Also found in: Dictionary, Thesaurus, Medical, Legal, Acronyms, Encyclopedia, Wikipedia.
1. A period of time during a dispute wherein the parties involved do not communicate with one another as a means of reducing hostility and/or reconsidering their positions before taking further action. I think we both need a cooling-off period before one of us says something that we don't mean.
2. The time allowed after a purchase or the signing of a contract in which the buyer/signer may return the product or back out of the agreement without penalty or fee. I'm glad I had that cooling-off period after buying that sports car—there's no way I can actually afford it!
3. The period of time for which waste from nuclear fuel must be allowed to cool in water before being safely reprocessed or sent for permanent storage. If waste is not allowed its full cooling-off period, it could contaminate the environment and poison people.
See also: period
doss down for (some period of time)
slang To lie down and sleep. I was so tired that I just dossed down for an hour in the middle of the living room.
1. A period of time after a debt has become due for payment during which no new fees, penalties, or interest are accrued. Our new student credit plan offers an additional 30-day grace period on all credit card purchases.
2. A period of time after an insurance premium has become due for payment during which the terms of the policy remain active and in effect. Luckily, I was still within the grace period for my home insurance policy when the basement got flooded, or else I don't know how I would have afforded the repairs!
3. By extension, any period of time following a deadline during which no penalty is issued. Due to his mother's sudden death, James was given a grace period of three weeks to submit his dissertation.
The short amount of time at the beginning of a new relationship, activity, or pursuit when everything goes well and seems to be free of problems. Donna was excited when she started her new job, but once the honeymoon period was over, she realized that she had more responsibilities than she could handle. Many couples find it difficult to maintain a relationship after the honeymoon period ends.
incapacitate (someone) for (a period of time)
To cause someone to be physically unable to do something for a particular length of time. Oh man, that illness incapacitated me for weeks—I still get tired just walking up and down the steps.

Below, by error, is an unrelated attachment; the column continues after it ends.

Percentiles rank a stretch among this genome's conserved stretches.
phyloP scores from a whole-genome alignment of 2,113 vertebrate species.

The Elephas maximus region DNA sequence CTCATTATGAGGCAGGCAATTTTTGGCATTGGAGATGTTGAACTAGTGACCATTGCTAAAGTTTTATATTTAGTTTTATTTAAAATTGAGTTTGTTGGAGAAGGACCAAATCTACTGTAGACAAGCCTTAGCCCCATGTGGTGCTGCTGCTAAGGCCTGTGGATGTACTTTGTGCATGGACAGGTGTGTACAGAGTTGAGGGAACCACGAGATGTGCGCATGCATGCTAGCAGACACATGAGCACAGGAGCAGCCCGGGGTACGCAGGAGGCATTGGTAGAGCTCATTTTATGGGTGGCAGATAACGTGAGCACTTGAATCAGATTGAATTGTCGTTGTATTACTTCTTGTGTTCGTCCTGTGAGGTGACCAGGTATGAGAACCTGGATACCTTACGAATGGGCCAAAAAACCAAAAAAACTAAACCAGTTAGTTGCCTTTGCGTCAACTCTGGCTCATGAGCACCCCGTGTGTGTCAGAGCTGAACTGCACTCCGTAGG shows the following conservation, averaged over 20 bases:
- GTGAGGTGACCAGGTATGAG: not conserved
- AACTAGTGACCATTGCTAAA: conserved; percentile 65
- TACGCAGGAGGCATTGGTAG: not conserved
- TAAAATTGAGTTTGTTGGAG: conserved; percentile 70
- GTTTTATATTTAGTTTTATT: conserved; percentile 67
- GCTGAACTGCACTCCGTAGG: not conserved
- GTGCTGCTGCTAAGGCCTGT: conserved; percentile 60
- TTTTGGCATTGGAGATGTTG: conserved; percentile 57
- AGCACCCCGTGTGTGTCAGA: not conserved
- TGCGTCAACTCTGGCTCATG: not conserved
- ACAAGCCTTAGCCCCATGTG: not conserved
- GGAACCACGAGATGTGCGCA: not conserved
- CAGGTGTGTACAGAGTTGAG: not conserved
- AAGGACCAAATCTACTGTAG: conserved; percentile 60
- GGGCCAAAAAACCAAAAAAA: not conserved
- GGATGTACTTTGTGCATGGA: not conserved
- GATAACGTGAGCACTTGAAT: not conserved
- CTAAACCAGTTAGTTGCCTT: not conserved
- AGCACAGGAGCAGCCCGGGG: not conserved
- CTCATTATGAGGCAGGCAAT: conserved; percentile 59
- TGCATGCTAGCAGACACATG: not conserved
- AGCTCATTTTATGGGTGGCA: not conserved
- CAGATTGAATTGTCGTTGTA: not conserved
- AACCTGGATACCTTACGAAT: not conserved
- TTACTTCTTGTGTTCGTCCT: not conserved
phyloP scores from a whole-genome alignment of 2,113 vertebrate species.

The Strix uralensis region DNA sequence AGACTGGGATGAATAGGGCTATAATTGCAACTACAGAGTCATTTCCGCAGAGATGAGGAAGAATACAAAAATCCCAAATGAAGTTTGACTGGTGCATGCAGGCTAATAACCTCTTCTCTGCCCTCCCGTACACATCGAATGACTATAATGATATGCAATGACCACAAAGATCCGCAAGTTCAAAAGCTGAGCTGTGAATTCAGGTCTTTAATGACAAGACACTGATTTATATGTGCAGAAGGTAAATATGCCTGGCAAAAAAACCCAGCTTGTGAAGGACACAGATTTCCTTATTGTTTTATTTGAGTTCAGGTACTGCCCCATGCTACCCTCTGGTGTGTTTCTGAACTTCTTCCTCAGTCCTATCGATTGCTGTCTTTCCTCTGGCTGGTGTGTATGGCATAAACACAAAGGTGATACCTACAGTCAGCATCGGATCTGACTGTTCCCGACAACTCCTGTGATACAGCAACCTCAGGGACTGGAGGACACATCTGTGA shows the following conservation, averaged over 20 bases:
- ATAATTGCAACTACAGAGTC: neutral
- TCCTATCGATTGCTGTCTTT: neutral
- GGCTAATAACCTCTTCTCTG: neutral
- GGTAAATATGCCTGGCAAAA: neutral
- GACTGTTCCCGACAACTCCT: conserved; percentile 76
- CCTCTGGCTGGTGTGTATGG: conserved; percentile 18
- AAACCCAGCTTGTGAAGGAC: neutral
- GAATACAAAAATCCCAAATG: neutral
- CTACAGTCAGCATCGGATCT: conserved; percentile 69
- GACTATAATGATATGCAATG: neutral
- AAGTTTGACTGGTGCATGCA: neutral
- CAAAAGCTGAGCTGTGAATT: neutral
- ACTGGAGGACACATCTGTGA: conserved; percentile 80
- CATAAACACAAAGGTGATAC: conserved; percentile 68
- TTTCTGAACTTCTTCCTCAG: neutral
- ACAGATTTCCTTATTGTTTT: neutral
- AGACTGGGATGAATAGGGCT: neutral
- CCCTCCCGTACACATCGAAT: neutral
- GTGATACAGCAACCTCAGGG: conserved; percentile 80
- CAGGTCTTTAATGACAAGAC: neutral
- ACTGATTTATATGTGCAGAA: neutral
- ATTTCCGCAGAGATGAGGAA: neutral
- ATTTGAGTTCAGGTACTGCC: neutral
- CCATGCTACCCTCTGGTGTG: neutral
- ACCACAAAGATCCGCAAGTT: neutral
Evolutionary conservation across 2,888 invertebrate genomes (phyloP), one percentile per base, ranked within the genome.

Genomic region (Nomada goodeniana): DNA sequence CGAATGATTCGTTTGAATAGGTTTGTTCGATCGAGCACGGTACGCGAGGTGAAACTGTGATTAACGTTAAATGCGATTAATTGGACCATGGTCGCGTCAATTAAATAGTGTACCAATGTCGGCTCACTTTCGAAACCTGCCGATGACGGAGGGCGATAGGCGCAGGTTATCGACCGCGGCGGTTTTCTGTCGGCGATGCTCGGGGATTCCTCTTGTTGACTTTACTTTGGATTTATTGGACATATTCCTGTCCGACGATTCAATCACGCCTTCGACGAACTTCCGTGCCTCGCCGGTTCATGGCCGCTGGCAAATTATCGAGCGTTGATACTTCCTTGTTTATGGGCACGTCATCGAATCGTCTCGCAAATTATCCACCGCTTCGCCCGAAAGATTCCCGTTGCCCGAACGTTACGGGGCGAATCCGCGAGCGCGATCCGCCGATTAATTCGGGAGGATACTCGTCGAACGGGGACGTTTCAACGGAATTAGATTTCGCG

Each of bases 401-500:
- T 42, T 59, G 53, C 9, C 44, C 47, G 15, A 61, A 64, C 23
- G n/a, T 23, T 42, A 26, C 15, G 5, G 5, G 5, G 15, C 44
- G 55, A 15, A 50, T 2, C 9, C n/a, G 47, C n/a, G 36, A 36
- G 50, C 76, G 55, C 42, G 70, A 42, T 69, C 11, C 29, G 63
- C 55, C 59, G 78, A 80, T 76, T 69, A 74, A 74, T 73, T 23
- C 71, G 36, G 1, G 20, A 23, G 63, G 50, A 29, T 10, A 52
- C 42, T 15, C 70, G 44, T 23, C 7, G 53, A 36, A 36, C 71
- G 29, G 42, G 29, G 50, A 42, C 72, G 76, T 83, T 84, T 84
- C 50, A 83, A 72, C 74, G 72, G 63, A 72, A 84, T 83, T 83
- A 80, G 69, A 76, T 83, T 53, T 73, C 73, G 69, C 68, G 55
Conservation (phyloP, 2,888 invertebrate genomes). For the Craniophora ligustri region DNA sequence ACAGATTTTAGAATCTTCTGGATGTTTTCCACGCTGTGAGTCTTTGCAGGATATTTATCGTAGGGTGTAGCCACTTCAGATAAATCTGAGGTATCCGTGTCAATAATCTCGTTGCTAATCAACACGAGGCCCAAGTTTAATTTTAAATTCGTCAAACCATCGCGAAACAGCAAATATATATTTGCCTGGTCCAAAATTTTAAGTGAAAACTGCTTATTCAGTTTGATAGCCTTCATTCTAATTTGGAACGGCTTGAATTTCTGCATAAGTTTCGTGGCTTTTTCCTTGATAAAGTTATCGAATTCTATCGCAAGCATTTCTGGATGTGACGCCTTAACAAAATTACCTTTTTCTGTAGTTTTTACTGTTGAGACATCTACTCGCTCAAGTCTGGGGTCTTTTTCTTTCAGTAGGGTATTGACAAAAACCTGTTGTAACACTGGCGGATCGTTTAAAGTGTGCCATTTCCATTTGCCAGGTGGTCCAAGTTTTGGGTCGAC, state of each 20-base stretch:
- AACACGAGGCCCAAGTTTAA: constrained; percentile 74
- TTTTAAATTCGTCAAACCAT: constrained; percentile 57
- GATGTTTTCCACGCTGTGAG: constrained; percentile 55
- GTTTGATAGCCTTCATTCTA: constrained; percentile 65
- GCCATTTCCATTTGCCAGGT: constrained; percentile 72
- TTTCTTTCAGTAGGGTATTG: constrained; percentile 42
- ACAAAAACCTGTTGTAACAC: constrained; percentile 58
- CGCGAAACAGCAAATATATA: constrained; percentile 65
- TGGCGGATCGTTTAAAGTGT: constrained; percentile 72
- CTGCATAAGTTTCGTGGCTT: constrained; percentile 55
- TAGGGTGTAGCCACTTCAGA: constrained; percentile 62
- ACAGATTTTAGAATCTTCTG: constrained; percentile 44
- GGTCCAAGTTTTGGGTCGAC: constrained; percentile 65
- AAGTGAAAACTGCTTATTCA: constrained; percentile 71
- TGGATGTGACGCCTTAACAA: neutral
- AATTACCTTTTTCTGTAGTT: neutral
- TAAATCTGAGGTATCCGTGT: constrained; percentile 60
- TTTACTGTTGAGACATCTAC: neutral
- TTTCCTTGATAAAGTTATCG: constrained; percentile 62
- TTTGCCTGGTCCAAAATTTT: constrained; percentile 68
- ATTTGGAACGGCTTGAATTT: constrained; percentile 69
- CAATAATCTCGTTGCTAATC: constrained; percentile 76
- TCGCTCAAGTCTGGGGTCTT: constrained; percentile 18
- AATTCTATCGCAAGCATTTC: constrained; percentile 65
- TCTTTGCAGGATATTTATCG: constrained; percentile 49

incapacitate (someone) for (something) for (a period of time)
To cause someone to be physically unable to do something for a particular length of time. Oh, Tiffany's not that sick—this illness won't incapacitate her for her chores for long, I'll see to that!
last for (some period of time)
To endure (something) for a certain period of time. The brake pads need to be replaced already? Wow, they didn't last for very long. I hope we get to the hotel soon—the kids aren’t going to last in the car for much longer. The phone says its battery should last for 40 hours of normal usage.
Used to emphasize the finality of one's statement, indicating that one has nothing further to add or elaborate. I'm not going to tell you again. There is no way I am getting on that airplane—period! With our deal, you won't pay $100, only to have hidden fees and charges inflate the bill out of nowhere. If you go with us, you pay $100, period.
To spend an amount of time idly, pleasantly, or in a carefree manner. Often used in the phrase "while away the hours." A noun or pronoun can be used between "while" and "away." When we were kids, we would while away the hours on rainy days just drawing pictures and reading books. Don't just while the summer away—set a goal for yourself and do something constructive.
Farlex Dictionary of Idioms. © 2015 Farlex, Inc, all rights reserved.
while a period of time away (doing something)
to spend or waste time doing something. I whiled an hour away just staring at the sea. Liz whiled away the entire afternoon, snoozing. I just love to while away the hours.
McGraw-Hill Dictionary of American Idioms and Phrasal Verbs. © 2002 by The McGraw-Hill Companies, Inc.
Spend time idly or pleasantly, as in It was a beautiful day and we whiled away the hours in the garden. This expression is the only surviving use of the verb while, meaning "to spend time." [First half of 1600s]
The American Heritage® Dictionary of Idioms by Christine Ammer. Copyright © 2003, 1997 by The Christine Ammer 1992 Trust. Published by Houghton Mifflin Harcourt Publishing Company. All rights reserved.
a/the ˈhoneymoon perioda period of time at the beginning of something, for example a relationship, a job, a period in government, etc., when everybody is pleased with you and there appear to be no problems: The honeymoon period is over now for the new President.
Farlex Partner Idioms Dictionary © Farlex 2017
To spend some duration of time idly or pleasantly: The campers whiled the hours away by singing songs. We whiled away the summer.
The American Heritage® Dictionary of Phrasal Verbs. Copyright © 2005 by Houghton Mifflin Harcourt Publishing Company. Published by Houghton Mifflin Harcourt Publishing Company. All rights reserved.
honeymoon (period)and honeymoon stage
n. an early stage in any activity, before problems set in. You’ll know the honeymoon period is over when everything seems to go wrong at once. Of course, this is still the honeymoon stage, but everything seems to be going all right.
exclam. . . . and that’s final! (A way of indicating that there will be no more discussion or negotiation.) My final offer is $30. Period!
McGraw-Hill's Dictionary of American Slang and Colloquial Expressions Copyright © 2006 by The McGraw-Hill Companies, Inc. All rights reserved.